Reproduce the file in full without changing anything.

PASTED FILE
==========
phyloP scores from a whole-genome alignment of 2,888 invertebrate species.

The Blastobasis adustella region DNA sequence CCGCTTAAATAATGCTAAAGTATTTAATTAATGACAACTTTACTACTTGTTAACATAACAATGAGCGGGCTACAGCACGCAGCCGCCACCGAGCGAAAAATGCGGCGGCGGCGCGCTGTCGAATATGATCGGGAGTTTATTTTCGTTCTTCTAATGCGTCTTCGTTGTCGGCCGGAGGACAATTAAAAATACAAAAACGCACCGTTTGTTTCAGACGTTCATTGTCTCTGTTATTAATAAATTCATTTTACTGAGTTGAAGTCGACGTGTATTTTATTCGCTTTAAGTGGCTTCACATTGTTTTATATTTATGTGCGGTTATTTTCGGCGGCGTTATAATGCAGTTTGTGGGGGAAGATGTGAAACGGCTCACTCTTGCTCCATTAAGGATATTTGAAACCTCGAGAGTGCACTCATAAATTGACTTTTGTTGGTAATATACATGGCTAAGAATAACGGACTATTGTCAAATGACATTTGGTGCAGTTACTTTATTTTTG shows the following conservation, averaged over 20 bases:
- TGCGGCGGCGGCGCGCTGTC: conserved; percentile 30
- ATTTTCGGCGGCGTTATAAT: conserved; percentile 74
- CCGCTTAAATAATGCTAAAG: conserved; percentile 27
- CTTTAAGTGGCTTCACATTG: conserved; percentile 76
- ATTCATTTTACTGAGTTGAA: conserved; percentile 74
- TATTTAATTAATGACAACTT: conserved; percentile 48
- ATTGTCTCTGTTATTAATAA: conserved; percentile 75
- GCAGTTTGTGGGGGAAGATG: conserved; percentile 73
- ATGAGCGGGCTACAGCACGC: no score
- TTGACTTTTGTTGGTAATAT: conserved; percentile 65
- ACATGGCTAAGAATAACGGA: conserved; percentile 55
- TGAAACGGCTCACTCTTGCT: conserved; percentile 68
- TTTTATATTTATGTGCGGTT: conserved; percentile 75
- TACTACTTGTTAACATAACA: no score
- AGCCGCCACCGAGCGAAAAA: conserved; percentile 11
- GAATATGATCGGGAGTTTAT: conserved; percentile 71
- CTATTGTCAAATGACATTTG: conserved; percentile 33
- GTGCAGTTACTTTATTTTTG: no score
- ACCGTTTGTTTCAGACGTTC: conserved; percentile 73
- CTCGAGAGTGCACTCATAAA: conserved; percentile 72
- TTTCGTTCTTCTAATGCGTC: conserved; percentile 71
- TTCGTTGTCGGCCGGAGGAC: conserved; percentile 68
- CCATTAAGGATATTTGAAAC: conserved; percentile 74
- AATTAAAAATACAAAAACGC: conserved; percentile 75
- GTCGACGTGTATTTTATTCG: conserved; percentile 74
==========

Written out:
phyloP scores from a whole-genome alignment of 2,888 invertebrate species.

The Blastobasis adustella region DNA sequence CCGCTTAAATAATGCTAAAGTATTTAATTAATGACAACTTTACTACTTGTTAACATAACAATGAGCGGGCTACAGCACGCAGCCGCCACCGAGCGAAAAATGCGGCGGCGGCGCGCTGTCGAATATGATCGGGAGTTTATTTTCGTTCTTCTAATGCGTCTTCGTTGTCGGCCGGAGGACAATTAAAAATACAAAAACGCACCGTTTGTTTCAGACGTTCATTGTCTCTGTTATTAATAAATTCATTTTACTGAGTTGAAGTCGACGTGTATTTTATTCGCTTTAAGTGGCTTCACATTGTTTTATATTTATGTGCGGTTATTTTCGGCGGCGTTATAATGCAGTTTGTGGGGGAAGATGTGAAACGGCTCACTCTTGCTCCATTAAGGATATTTGAAACCTCGAGAGTGCACTCATAAATTGACTTTTGTTGGTAATATACATGGCTAAGAATAACGGACTATTGTCAAATGACATTTGGTGCAGTTACTTTATTTTTG shows the following conservation, averaged over 20 bases:
- TGCGGCGGCGGCGCGCTGTC: conserved; percentile 30
- ATTTTCGGCGGCGTTATAAT: conserved; percentile 74
- CCGCTTAAATAATGCTAAAG: conserved; percentile 27
- CTTTAAGTGGCTTCACATTG: conserved; percentile 76
- ATTCATTTTACTGAGTTGAA: conserved; percentile 74
- TATTTAATTAATGACAACTT: conserved; percentile 48
- ATTGTCTCTGTTATTAATAA: conserved; percentile 75
- GCAGTTTGTGGGGGAAGATG: conserved; percentile 73
- ATGAGCGGGCTACAGCACGC: no score
- TTGACTTTTGTTGGTAATAT: conserved; percentile 65
- ACATGGCTAAGAATAACGGA: conserved; percentile 55
- TGAAACGGCTCACTCTTGCT: conserved; percentile 68
- TTTTATATTTATGTGCGGTT: conserved; percentile 75
- TACTACTTGTTAACATAACA: no score
- AGCCGCCACCGAGCGAAAAA: conserved; percentile 11
- GAATATGATCGGGAGTTTAT: conserved; percentile 71
- CTATTGTCAAATGACATTTG: conserved; percentile 33
- GTGCAGTTACTTTATTTTTG: no score
- ACCGTTTGTTTCAGACGTTC: conserved; percentile 73
- CTCGAGAGTGCACTCATAAA: conserved; percentile 72
- TTTCGTTCTTCTAATGCGTC: conserved; percentile 71
- TTCGTTGTCGGCCGGAGGAC: conserved; percentile 68
- CCATTAAGGATATTTGAAAC: conserved; percentile 74
- AATTAAAAATACAAAAACGC: conserved; percentile 75
- GTCGACGTGTATTTTATTCG: conserved; percentile 74